Several coconut producers in Thailand were in hot water with consumers last month when it was revealed that they were using monkey labor to pick their coconuts.
PETA and other animal rights groups have alleged that Thai producers are abusing the animals by forcing them to pick coconuts.
But are the monkeys really exploited slaves? Or is this issue being deliberately overblown?
One thing is for certain: if customers are concerned about Thai monkey labor, they’ll likely be looking elsewhere for coconut products.
In Thailand, using monkeys to harvest coconuts is a traditional practice that dates back centuries. Crab-eating or long-tailed macaques, a small species of primate native to Southeast Asia, are often used on smaller plantations, picking as many as 1,000 coconuts per day.
Monkeys often work from 4 to 6 hours a day, and spend the rest of their time at rest, often in cages or on a chain. PETA and others have accused producers of keeping the monkeys in cramped, unsanitary conditions.
But many in the Thai coconut industry suggest that the claims of monkey labor are exaggerated. The Thai minister of trade has addressed the claims, saying “There is a difference between coconut harvesting using monkeys because of tradition, and picking coconut on an industrial scale. It’s not profitable to use monkeys on an industrial level.”
PETA and others have accused coconut growers of abusing monkeys.
The Thai government also cites the fact that monkeys are generally only used for Tall coconut varieties, which can reach up to 15 meters in height. For Dwarf coconut plantations, human labor is much more effective.
So what’s really going on? Are coconut consumers participating in the brutal enslavement of otherwise happy, carefree monkeys? Or are animal rights activists trying to make mountains out of molehills by blowing the story as far out of proportion as they possibly can?
A Monkey On Their Back
The truth, as is often the case, is not black and white. Yes, there are coconut plantations making use of monkey labor for coconut harvesting, and yes, those practices can certainly be considered exploitative.
But monkey labor may not be as abusive or as widespread as has been claimed. Nukul Luk-in, President of Thailand’s Coconut Farmers Association, stated that “most farmers are hiring pickers with cutters on long poles to pick coconuts. Macaques are used, but very rarely.”
But monkey trainers in Thailand tell a very different story. “It would be difficult to find a coconut product made in Thailand that wasn’t picked by a monkey,” said Arjen Schroevers, head of the Monkey Training School in Surat, Thailand. According to Schroevers, monkeys pick 99% of the Thai coconuts sold for their oil and flesh.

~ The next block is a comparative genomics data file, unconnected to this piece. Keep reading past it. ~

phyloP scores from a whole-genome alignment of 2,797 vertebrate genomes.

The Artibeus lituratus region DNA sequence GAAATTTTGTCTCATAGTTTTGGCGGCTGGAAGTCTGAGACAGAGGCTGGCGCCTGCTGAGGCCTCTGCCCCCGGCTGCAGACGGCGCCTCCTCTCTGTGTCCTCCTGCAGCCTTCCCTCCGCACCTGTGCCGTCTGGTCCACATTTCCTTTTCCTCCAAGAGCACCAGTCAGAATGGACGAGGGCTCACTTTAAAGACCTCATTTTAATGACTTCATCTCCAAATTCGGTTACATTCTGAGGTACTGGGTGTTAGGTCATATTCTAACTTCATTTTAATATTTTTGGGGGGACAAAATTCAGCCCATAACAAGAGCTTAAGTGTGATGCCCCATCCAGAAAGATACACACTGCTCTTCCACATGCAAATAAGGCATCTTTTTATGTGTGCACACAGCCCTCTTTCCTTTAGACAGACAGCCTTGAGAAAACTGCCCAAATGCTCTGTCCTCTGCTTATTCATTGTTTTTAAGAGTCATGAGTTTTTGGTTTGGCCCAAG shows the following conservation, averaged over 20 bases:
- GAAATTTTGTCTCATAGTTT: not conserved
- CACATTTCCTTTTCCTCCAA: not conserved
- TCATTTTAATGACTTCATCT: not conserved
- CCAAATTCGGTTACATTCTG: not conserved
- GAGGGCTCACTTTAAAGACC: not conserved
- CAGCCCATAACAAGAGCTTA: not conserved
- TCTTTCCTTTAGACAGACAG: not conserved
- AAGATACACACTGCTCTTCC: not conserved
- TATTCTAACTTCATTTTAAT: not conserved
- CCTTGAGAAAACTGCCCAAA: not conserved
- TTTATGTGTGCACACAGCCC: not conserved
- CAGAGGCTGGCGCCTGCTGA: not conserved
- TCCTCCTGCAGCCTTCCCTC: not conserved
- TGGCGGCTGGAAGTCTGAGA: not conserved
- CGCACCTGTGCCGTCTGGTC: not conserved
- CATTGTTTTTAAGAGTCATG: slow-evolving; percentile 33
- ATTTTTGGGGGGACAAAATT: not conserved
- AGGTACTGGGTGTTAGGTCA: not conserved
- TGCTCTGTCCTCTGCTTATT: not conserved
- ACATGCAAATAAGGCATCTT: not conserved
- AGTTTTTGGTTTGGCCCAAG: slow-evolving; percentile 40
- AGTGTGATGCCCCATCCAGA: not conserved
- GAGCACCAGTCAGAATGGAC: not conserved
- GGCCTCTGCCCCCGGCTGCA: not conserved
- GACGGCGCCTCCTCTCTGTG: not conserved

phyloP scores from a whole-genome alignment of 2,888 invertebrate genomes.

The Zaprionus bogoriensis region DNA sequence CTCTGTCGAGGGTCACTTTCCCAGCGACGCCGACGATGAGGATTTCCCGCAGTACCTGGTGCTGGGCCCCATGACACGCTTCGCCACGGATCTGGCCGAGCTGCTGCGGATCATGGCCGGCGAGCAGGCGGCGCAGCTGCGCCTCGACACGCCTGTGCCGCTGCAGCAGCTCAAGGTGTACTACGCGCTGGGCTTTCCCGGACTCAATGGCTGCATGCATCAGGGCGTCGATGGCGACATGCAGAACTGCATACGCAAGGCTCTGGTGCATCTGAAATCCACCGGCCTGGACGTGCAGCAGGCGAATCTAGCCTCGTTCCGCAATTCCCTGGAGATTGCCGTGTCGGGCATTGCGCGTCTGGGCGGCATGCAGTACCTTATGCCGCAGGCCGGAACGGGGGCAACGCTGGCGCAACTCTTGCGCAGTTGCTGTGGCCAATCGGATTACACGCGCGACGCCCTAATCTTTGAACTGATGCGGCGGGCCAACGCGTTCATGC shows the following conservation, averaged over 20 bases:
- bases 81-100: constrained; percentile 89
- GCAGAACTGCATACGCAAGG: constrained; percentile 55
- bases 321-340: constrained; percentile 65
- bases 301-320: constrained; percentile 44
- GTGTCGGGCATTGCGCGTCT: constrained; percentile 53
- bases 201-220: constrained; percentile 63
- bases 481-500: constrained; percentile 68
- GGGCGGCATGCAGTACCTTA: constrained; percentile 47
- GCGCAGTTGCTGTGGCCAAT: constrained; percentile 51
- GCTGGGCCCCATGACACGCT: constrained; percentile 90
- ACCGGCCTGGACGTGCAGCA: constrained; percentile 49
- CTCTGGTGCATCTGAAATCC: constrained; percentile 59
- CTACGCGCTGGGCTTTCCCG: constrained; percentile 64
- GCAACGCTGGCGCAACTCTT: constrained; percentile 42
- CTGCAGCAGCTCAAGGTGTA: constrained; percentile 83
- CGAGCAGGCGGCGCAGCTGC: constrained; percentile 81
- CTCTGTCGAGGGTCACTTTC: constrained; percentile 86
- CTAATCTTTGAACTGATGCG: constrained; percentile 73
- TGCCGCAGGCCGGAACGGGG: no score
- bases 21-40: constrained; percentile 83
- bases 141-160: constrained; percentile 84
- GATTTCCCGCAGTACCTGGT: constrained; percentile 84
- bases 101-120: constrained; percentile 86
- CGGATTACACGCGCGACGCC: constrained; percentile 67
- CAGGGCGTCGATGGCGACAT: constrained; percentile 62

He also says that claims about animal cruelty in regard to monkey labor have been drastically overstated. “It is always relaxed, no shouting, no punishing. Every few trees the monkey hugs his owner, who then checks the monkey for red ants (who live in the trees) and the monkey gets a massage.”
While notions of monkey massages seem a tad spurious (do they give the monkeys a cocktail after work? A cigar perhaps?), the general consensus is that monkey labor is not too different from other kinds of animal labor like horses and donkeys.
Many of those familiar with the practice have expressed skepticism. “During our time in southern Thailand, we never observed or heard of cruelty or abuse of the monkeys,” said Leslie Sponsel, a researcher at the University of Hawaii.
“They are fed, watered, bathed, groomed and otherwise cared for,” Sponsel continued. “They often ride to the coconut palm plantation on the back of a motor bike or in a cart driven by the handler.”
Trouble in Paradise
It would seem that Thai coconut producers need all the help they can get.
With their existing coconut resources aging into senility (the end of a tree’s productive lifespan), the expansion of industrial scale palm oil plantations, and little in the way of support from the government, the Thai coconut industry faces a myriad of challenges.
Despite the increases in imports, Thailand’s domestic production is declining. Its supply chains are highly informal, and growers receive a very small portion of the value of their production. It’s no wonder they’re trying to cut costs with monkey labor.
As Thailand works to confront problems with its coconut industry, producers in regional trade rivals Indonesia and the Philippines are also facing similar challenges. Changing weather patterns, scant genetic resources, and the influence of palm oil are looming over the industry.
As Thailand and other principal coconut exporters work to formalize and optimize their supply chains (as well as confront legitimate concerns about monkey labor), look for producers in other regions to step up their game. Coconut is on the rise, and someone has to meet the supply – although preferably sans monkeys.